Grenfell Tower: politics and discontents in Kensington and Chelsea before the fire

Grenfell Tower: politics and discontents in Kensington and Chelsea before the fire

The minutes of a full meeting of Kensington and Chelsea Council held in December 2015 provide insights into the historical backdrop to the Grenfell Tower fire, including the attitude of the council to Grenfell residents, the challenges presented by tower block refurbishment and efforts to get residents’ concerns about it heard.

At that point in time, people living in and close to the tower had already gone through the inevitable noise and disruption entailed by the construction of a new school and leisure centre adjacent to the tower (the Kensington Aldridge Academy and Kensington Leisure Centre) and were now experiencing it inside the tower itself, including their individual homes. The hot water system – boilers, radiators, pipework and all – was being replaced, as were the windows of the flats. The fateful external cladding was on the “regeneration” programme too.

At the council meeting, Labour councillor Judith Blakeman, who represents the ward where the tower is, presented a petition signed by 60 Grenfell Tower inhabitants asking the chairman of the council’s housing and property scrutiny committee to urgently look into the management of the refurbishment by the borough’s now much-criticised Tenant Management Organisation [TMO] and the Rydon company, which ran the works.

“While we recognise that, once completed, the Tower will – at long last – be fit for the 21st Century, during this process we have had to endure living conditions that at times have been intolerable,” it said, complaining that “residents’ views have been ignored or downplayed” and their day-to-day concerns “belittled and sidelined”, despite interventions by Labour ward councillors and the then Conservative MP for Kensington, Victoria Borwick.

A motion moved by Blakeman later in the meeting echoed residents’ broad welcome for the upgrade of the tower, which also included the addition of a boxing club, a creche, a new entrance and some additional flats for social rent. But it also raised the question of financial compensation for “having to live in very harrowing conditions for so long”.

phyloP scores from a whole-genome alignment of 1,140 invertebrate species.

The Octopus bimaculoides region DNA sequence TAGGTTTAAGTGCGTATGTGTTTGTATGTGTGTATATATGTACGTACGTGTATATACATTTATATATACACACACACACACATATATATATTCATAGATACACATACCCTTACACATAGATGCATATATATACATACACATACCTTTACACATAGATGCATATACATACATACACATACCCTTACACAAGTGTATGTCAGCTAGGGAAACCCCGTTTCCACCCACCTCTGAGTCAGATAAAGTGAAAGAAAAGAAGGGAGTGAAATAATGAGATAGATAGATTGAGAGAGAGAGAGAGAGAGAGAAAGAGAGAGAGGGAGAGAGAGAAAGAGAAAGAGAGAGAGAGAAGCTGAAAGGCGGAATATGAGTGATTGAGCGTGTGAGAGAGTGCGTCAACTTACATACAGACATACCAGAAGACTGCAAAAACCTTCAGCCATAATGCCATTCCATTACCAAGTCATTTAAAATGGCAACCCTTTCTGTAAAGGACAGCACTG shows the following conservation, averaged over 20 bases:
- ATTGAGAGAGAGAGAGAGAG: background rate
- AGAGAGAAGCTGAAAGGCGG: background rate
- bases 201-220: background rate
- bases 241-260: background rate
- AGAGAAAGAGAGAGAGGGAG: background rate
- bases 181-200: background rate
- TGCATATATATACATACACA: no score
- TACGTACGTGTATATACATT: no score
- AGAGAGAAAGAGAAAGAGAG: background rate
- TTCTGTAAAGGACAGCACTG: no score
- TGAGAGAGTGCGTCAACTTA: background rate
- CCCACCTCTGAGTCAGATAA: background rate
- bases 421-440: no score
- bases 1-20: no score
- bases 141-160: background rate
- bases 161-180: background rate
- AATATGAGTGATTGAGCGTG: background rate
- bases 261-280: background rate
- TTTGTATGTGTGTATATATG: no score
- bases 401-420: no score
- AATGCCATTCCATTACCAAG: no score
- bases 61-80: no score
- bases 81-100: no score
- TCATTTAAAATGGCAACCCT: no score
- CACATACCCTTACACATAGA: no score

The motion said that residents had each been offered £50, deriding this as a “meagre” sum that would not even cover the cost of replacement blinds or curtains for the new windows (which were of a different size to the old ones) or of repairs to internal decorations damaged by the windows’ installation. It pointed out that had the council chosen to demolish the tower, its residents would have been eligible for a statutory “disturbance allowance” of £4,900 and the overall cost of the regeneration would have been far higher. In view of that, surely RBKC could stump up more than a bullseye.

But no. An amendment to the motion by two Tory councillors said that residents had been offered a new backboard to go behind their new radiators and “help” with “finding a solution” to any repairs to their homes that needed doing as result of the works. It went on to point out that the £10.6m being spent on the refurb was “a very substantial amount when considered as part of the total resource available in the HRA [housing revenue account] capital programme”. The message seemed to be that Grenfell residents ought to be jolly grateful and pipe down, hardly contradicting claims frequently made since the fire that both the TMO and the council had long been unresponsive to a range of residents’ concerns, and tight-fisted with it. The amendment was duly passed by the council’s Tory majority

There are other things that might be learned from the December 2015 meeting’s minutes. Campaigners against the demolition-and-rebuild model of housing regeneration often cite the sometimes profound disturbance to peoples’ lives of being “decanted” and relocated, even if only in the short term. Often, they are right, and their preferred method of upgrading existing stock and, in the case of estates, densifying through “infill” rather than knocking stuff down and starting again has obvious appeal. However, it’s worth bearing in mind that the experience of Grenfell residents shows that having “regeneration” work done around and inside your home can bring its own stresses and strains. That’s what happens when you “get the builders in”.

Lastly, note the endeavours of Judith Blakeman, an experienced councillor who had previously led the Kensington and Chelsea Labour group. When she left that role in July 2014, the Grenfell Action Group, which much of the media have embraced as representing the views of residents in seeming preference to Blakeman and other elected Notting Dale ward councillorsresponded with delight, declaring itself glad to see the back of what it called her “collaborationist and defeatist political approach”. The action group, whose membership is not listed on its anonymously-written blog, much preferred Blakeman’s successor Emma Dent Coad, praising her “robust rhetoric”. Dent Coad is now, of course, Victoria Borwick’s successor as Kensington’s MP, following her sensational general election victory.

The matter of which individuals and organisations have most truly and effectively represented the views of Grenfell residents in the past and how the needs of the fire’s survivors are now best voiced and addressed remains an important strand of the Grenfell Tower story, and much of it has yet to be told.

Categories: Analysis

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